Suing State Officials under the Civil Rights Act: When is a Person Not a Person?

2 Preview of Supreme Court Cases 48 (October 1991)

U of Texas Law, Public Law Research Paper No. 368

5 Pages Posted: 22 Feb 2013

Date Written: 1991


This article previews the issues and arguments in Hafer v. Melo, on the Supreme Court’s 1991-92 appellate docket. The primary issue in Hafer v. Melo is whether the Auditor General of Pennsylvania, in discharging employees after her election to office, was acting in her official capacity and is therefore entitled to sovereign immunity, or whether she was acting in her personal capacity, and is therefore subject to a civil damage action for redress of injuries.

One would have thought that by now the federal courts, in adjudicating hundreds of civil rights actions, would have resolved all questions relating to sovereign immunity. This turns out not to be true. Indeed, courts continue to be presented with ever-nuanced issues relating to the scope and application of Eleventh Amendment sovereign immunity from civil damage actions, and with increasingly sophisticated questions of statutory construction relating to official and personal-capacity lawsuits against government officials. Thus, the Court this Term will again address the very fundamental issue of who is a "person" suable under the civil rights statutes.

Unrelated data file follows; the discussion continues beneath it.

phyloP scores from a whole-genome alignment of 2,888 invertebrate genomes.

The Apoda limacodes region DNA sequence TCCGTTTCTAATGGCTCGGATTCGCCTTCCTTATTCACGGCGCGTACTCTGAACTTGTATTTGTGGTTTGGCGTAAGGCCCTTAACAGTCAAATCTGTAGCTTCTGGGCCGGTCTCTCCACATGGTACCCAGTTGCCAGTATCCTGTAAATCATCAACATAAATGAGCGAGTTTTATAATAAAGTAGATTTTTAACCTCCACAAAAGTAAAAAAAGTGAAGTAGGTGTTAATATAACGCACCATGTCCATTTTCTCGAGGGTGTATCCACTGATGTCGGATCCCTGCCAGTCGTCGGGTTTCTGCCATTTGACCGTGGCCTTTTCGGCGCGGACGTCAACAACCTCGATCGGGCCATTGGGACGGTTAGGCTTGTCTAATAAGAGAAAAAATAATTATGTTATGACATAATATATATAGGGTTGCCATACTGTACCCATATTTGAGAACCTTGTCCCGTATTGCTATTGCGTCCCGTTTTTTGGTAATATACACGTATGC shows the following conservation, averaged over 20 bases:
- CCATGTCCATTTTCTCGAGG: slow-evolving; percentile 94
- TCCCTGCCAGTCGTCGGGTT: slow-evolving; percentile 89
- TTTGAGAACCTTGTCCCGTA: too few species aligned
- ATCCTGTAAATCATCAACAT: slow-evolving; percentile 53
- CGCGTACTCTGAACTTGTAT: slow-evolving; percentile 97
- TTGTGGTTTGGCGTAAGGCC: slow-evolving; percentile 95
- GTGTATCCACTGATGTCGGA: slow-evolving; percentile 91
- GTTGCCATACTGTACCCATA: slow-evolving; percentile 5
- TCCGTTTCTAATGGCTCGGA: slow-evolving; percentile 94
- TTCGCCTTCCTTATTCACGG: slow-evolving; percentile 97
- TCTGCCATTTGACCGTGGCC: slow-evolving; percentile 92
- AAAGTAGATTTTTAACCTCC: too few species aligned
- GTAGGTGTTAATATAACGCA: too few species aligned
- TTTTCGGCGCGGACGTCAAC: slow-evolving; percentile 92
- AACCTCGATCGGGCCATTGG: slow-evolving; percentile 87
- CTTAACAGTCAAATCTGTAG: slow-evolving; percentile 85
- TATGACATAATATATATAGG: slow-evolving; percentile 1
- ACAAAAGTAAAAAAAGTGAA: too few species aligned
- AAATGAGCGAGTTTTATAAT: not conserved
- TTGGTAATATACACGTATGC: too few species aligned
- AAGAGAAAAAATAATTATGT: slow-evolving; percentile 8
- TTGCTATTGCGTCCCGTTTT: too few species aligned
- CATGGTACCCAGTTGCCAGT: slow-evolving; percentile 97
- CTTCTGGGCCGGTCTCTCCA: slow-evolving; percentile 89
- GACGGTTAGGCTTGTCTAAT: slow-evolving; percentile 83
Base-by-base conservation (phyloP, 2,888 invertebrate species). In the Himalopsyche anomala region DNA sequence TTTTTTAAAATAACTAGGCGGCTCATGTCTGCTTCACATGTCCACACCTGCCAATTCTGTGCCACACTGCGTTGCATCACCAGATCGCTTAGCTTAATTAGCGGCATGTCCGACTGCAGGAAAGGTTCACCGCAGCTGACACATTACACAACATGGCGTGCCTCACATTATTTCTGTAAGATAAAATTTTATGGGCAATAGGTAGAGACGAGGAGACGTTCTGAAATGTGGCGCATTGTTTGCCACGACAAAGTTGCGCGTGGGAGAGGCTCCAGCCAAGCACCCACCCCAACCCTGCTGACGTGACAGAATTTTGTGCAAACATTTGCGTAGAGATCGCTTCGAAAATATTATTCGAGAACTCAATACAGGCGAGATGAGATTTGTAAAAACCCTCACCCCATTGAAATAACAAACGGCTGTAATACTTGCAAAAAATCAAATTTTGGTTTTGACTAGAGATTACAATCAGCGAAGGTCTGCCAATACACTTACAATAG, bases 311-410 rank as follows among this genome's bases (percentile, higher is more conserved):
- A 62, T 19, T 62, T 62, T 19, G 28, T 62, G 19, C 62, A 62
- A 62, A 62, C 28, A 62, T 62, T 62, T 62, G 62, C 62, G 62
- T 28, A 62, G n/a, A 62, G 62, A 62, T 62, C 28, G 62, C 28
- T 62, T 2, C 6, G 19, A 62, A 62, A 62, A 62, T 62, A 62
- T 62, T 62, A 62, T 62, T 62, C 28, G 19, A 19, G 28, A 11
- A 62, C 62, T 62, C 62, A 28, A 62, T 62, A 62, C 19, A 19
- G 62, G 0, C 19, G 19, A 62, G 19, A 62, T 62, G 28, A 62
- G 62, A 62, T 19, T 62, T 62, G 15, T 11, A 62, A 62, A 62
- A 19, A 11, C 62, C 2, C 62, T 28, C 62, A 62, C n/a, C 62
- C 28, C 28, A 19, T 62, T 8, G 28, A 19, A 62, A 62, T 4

The general civil rights statute, 42 U.S.C. § 1983, provides the legal basis for lawsuits alleging a deprivation of civil rights. The law states that "every person" acting under state law who deprives a citizen of rights, privileges, or immunities secured by the Constitution or federal laws is liable to the injured party in an action at law or equity.

The Eleventh Amendment, which generally shields states from lawsuits without consent, extends sovereign immunity to state officials acting in their official capacity, but not when these officials are acting in their personal capacity. Hafer v. Melo presents a case asking the Court to further refine the concepts of when state officials can fairly be said to be acting in a personal, as opposed to official, capacity.

Hafer requires the Supreme Court to return to the sovereign immunity drawing board and further refine the somewhat blurry lines between "personal" and "official" civil rights damage actions against governmental officials. This is a problem that continues to confound and confuse the federal courts, entwining the larger doctrine of Eleventh Amendment sovereign immunity with principles of absolute and qualified immunity under the civil rights statutes.

Hafer presents a close call on the facts concerning whether the doctrine of qualified immunity will apply to Hafer's actions in dismissing the various Pennsylvania Auditor Office employees. Whether the Supreme Court will even review those facts is a threshold issue. Beyond that, it is of some interest whether the Court will apply existing functional categories to resolve the legal issue of governmental capacity, or further refine the law relating to personal and official-capacity lawsuits.

Keywords: Civil rights statutes, official capacity, inidvidual capacity, soveriegn immunity, 42 U.S.C. 1983, Hafer v. Melo

Suggested Citation

Mullenix, Linda S., Suing State Officials under the Civil Rights Act: When is a Person Not a Person? (1991). 2 Preview of Supreme Court Cases 48 (October 1991), U of Texas Law, Public Law Research Paper No. 368, Available at SSRN:

Linda S. Mullenix (Contact Author)

University of Texas School of Law ( email )

727 East Dean Keeton Street
Austin, TX 78705
United States
512-232-1375 (Phone)

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